DJIBOUTI CUISINE

DJIBOUTI CUISINE
Breakfast:

Breakfast (quraac) is an important meal for Somalis. who often start the day with some style of tea (shaah).
The main dish is typically a pancake-like bread (canjeero) similar to Ethiopian injera but smaller and thinner.
Canjeero is eaten in different ways, it may be broken into small pieces and ghee (subag) and sugar added.
For children it is mixed with tea and sesame oil (macsaaro) until mushy. There may be a side-dish of liver (beef),
goat meat (hilib ari), diced beef cooked in a bed of soup (suqaar) or jerky (oodkac or muqmad),
which consists of small dried pieces of beef, or goat or camel meat, boiled in ghee. Polenta (mishaari or boorash [porridge])
with butter and sugar is popular in Mogadishu.
Lunch:

Lunch (qado) is often an elaborated main dish of rice (bariis) spiced with cumin (kamuun), cardamom (heyl), cloves {qaranfuul) and sage.
In the south, a hotpot of rice, vegetables, and sometimes meat, called Iskudhexkaris is common. Beyond the many styles of stew (maraq), rice is also served with meat on the side. In Mogadishu, steak (busteeki) and fish (kaluun) are widely eaten.
Cornmeal (soor) is popular. Unlike the ugali of Kenya, Somalis have a softer cornmeal mashed with fresh milk, butter and sugar or with a well in the soor filled with maraq.
A variation of the Indian chapati is the sabaayad. Like the rice, it is served with maraq and meat on the side. The sabaayad of Somalia is often somewhat sweet, and is cooked in a little oil.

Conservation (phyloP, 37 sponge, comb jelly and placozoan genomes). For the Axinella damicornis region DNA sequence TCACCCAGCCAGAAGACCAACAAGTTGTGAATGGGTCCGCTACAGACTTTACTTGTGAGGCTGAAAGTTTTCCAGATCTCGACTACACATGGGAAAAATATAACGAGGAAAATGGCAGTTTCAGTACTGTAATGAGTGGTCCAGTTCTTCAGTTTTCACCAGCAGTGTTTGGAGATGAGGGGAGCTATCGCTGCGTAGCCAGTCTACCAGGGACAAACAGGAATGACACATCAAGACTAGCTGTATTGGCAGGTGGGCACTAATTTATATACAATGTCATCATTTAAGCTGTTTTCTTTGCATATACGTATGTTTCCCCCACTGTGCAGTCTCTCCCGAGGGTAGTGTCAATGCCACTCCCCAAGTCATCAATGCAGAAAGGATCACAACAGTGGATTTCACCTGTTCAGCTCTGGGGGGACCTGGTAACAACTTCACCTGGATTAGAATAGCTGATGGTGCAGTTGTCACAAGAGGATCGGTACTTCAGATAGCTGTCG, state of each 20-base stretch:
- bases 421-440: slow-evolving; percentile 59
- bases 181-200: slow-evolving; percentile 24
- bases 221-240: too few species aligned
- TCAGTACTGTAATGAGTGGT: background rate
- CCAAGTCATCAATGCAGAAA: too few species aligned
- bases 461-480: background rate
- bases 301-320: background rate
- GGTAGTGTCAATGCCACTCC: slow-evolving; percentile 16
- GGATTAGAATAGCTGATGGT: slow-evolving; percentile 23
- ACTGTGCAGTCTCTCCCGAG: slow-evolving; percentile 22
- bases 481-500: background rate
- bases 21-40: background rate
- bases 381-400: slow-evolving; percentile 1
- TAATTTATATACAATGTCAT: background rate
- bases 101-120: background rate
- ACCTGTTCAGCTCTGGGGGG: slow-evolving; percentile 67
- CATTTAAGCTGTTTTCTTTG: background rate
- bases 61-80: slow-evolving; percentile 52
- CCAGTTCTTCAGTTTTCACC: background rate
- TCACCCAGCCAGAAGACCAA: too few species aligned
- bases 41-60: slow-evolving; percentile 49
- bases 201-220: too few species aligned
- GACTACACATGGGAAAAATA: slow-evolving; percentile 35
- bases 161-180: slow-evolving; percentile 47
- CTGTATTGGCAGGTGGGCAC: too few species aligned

Pasta (baasto) is popular often served with a heavier stew than the Italian pasta sauce, more distinctively, it is often served with a banana.
The most popular drinks at lunch are balbeelmo (grapefruit), raqey (tamarind) and isbarmuunto (lemonade). In Mogadishu, cambe (mango), seytuun (guava) and laas (Lassi) are popular as well. In Hargeisa in the north, the preferred drinks are fiimto (Vimto) and tufaax (apple).
Somali Rice with Tomato, Potato and Onion Garnish, Baked Chicken
Dinner:

Rooti iyo xalwo, slices of bread served with a gelatinous confection, is another popular dinnertime dish.
Muufo, a variation of cornbread, is a dish made of maize and is baked in a foorno (clay oven). It is eaten by cutting it into small pieces , adding macsaro (sesame oil), sugar and then mashing the whole with black tea.
And before bed, a glass of milk spiced with cardamom is often consumed.
Snacks:

Sambuusa, a Somali version of the samosa, is probably the most popular form of a snack in Somalia
Bajiye, a variation of the Indian pakora, is a popular snack in Somalia. The Somali version is a mixture of maize, vegetables, meat, spices, which is then deep fried. It is eaten by dipping it in bisbaas, a hot sauce.
Fruits such as mango, guava, banana and grapefruit serve as snacks throughout the day.
Lows iyo sisin is a favorite sweet in the south, made of a mixture of peanuts (lows) and sesame seeds (sisin) in a bed of caramel. It sticks together to form a delicious bar.
Buskut or Buskud comprise many different types of cookies, including very soft ones called daardaar (literally “touch-touch” due to its smooth, delicate texture).
After-meal:
Somalis traditionally perfume their homes after meals. Frankincense (lubaan) or a prepared incense (cuunsi), which in countries in the Arabian Peninsula is known as bukhoor, is placed on top of hot charcoal inside an incense burner or censer (a dabqaad). It then burns for about ten minutes. This keeps the house fragrant for hours. The burner is made from soapstone found in specific areas of Somalia.
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